Cutting the red tape in Tallahassee — for real

In Gov. Ron DeSantis’ speech to a joint session of the Legislature on opening day a few weeks ago, he said: “Tax lightly, spend wisely and regulate reasonably.” That is a perfect encapsulation of solid conservative governance. But we don’t always spend enough serious energy on the last point: regulation.

Regulations as much as taxes — and sometimes more — can strangle the private sector, put the breaks on the economy and kill job opportunities. One obvious example of this is the Affordable Care Act, aka Obamacare, which slathered on expensive and time-consuming regulations along with penalties that weighed down the recovery. But most regulatory burdens are not so obvious and are harder to root out.

So Rep. Ana Maria Rodriguez and I are co-sponsoring a bill that will force the giant state apparatus to pare back regulations, too many of which are just unnecessary and burdensome. HB 729 bars state agencies from passing new regulations unless they also cut other regulations.

The bill tasks the Administrative Procedures Committee with reviewing the state’s administrative code and totaling up all of the rules that are in effect — no small task in itself. The results must be completed by Jan. 1, 2021 and that number will then be used as the “regulatory baseline.” The bill then requires all state agencies to reduce their total regulations by 35 percent from that baseline.

Each time an agency wants to pass a new rule, it must provide at least two rules to cut before the new rule can be implemented. This process is followed until the state reaches the required 35 percent reduction in total regulations. At that point, state agencies will operate under the requirement that for each new rule it wants, it must cut one existing rule.

HB 729 does not apply to emergency rules and allows exemptions for the one-for-one requirement if new rules are deemed “necessary to protect public health, safety, and welfare.”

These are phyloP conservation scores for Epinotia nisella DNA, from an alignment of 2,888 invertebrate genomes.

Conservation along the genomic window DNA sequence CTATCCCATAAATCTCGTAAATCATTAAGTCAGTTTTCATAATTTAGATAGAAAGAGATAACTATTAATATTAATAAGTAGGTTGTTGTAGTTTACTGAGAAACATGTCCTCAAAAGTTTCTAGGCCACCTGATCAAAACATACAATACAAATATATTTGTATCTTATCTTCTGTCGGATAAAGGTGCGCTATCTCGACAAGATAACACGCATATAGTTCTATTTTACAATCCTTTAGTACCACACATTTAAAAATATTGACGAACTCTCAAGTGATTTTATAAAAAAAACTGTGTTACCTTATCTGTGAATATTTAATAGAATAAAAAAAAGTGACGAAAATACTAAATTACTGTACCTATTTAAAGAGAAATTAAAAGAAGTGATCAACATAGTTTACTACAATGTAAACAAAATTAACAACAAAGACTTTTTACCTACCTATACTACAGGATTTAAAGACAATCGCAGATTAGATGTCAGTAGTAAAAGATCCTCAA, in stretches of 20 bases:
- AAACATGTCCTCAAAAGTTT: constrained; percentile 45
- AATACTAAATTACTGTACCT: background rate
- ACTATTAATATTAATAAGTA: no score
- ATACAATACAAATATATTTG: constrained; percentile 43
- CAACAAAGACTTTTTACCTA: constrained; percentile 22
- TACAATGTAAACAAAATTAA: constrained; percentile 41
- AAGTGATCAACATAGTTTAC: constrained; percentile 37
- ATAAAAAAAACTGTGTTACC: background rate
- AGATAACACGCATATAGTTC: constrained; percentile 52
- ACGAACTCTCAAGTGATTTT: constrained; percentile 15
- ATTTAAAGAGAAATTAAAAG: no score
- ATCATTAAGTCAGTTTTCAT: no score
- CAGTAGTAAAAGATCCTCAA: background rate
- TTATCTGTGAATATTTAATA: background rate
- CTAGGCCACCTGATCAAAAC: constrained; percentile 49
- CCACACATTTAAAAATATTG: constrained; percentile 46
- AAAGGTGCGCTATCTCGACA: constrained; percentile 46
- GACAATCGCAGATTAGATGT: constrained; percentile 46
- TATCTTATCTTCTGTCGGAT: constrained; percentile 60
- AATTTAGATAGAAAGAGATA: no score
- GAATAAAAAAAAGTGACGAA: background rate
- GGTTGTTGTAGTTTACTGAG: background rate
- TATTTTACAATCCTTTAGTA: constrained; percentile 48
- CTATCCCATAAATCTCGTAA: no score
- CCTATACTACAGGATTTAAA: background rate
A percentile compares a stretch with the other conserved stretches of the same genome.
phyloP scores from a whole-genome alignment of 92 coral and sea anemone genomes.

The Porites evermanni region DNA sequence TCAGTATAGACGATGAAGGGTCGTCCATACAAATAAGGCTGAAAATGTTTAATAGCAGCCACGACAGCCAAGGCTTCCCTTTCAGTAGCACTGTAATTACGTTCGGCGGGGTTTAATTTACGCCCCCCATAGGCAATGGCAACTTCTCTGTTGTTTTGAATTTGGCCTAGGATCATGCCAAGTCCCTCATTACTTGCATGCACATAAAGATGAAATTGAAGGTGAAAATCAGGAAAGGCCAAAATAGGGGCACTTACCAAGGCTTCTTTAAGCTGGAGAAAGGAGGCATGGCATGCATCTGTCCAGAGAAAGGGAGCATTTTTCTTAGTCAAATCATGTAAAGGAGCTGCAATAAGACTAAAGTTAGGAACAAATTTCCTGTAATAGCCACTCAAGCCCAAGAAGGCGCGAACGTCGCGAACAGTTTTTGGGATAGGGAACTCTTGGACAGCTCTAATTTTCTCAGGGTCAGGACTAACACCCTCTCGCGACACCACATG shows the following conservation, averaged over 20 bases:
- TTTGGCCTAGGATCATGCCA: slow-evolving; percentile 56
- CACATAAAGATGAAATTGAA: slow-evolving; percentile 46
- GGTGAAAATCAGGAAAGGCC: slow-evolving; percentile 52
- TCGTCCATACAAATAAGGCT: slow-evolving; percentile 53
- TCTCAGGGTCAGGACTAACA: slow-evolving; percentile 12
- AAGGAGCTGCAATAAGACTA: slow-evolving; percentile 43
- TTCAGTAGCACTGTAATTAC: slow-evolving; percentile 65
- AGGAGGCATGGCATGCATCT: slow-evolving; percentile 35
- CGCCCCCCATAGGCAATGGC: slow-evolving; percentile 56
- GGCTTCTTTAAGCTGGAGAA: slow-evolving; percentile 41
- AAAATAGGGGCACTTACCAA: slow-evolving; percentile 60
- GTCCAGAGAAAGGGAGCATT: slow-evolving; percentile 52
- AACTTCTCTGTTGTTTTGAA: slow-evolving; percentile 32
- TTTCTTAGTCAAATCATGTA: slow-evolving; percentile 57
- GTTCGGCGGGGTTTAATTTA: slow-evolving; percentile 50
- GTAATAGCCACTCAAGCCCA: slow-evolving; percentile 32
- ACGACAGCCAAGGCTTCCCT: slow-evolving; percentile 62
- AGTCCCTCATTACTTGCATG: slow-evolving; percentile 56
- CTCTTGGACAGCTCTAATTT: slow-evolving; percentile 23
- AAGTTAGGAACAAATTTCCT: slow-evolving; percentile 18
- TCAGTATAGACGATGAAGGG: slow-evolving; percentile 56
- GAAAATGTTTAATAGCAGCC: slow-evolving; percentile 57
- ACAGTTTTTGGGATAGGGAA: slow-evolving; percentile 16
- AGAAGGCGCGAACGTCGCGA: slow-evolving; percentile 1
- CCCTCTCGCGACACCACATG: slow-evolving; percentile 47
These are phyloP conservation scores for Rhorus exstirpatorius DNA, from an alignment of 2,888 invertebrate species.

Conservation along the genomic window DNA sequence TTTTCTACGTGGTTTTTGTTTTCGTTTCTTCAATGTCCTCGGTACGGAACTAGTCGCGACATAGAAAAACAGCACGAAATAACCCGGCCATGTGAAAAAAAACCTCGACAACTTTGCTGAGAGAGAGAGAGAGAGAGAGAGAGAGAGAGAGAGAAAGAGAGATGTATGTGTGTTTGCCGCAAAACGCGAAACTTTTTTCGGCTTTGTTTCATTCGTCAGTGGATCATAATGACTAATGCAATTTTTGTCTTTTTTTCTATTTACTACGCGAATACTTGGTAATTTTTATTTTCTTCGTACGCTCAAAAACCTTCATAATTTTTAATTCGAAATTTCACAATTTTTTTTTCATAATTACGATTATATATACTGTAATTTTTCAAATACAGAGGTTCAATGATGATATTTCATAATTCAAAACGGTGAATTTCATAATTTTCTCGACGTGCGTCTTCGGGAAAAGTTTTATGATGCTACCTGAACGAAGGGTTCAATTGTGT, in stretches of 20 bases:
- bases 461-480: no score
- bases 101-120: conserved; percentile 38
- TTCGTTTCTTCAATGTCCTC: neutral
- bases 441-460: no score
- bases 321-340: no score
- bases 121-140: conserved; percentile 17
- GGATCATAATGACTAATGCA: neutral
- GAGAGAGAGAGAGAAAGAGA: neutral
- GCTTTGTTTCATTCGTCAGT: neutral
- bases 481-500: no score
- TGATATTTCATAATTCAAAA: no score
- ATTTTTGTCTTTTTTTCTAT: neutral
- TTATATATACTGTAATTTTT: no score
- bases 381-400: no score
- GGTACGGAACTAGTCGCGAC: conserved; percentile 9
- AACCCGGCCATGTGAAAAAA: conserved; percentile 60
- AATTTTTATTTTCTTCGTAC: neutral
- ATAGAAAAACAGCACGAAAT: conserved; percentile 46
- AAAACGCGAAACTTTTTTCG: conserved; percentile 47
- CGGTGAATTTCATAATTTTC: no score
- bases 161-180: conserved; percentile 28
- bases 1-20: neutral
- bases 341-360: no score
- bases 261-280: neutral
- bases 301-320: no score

Our bill also creates a nine-member “Red Tape Reduction Advisory Council” inside the Governor’s office, which will be made up of five members appointed by the Governor and two each appointed by the Senate President and Speaker of the House.

The council, which will meet quarterly, will review the Florida Administrative Code for rules that are “especially burdensome” to business within the state, or disproportionately affect small businesses — defined as those with fewer than 100 employees or less than $5 million in revenue. It will also seek out duplicate or obsolete rules. Any one of these criteria will cause the council to recommend repealing the rules, as long as there is minimal impact on public health, safety, and welfare.

This fits with one of Gov. DeSantis’ top priorities. Within weeks of being sworn in to office in January 2019, he held a “Deregathon” to highlight the importance of carving away at the state’s regulatory turkey.

Rep. Rodriguez and I are working with Sen. Manny Diaz, who is sponsoring the Senate companion bill.

HB 729 is the same concept as was adopted by the Trump Administration at the national level with tremendous success. The feds have managed to cut two major regulations for every new one instituted since President Trump took office. Make no mistake, the unshackling of the private sector is part of what is driving our record-setting economy nationally.

Our bill will have the same impact on the Florida economy, which is already among the strongest in the nation.

Florida State Rep. Tommy Gregory, R-Sarasota, represents House District 73 covering parts of Sarasota County and Manatee County.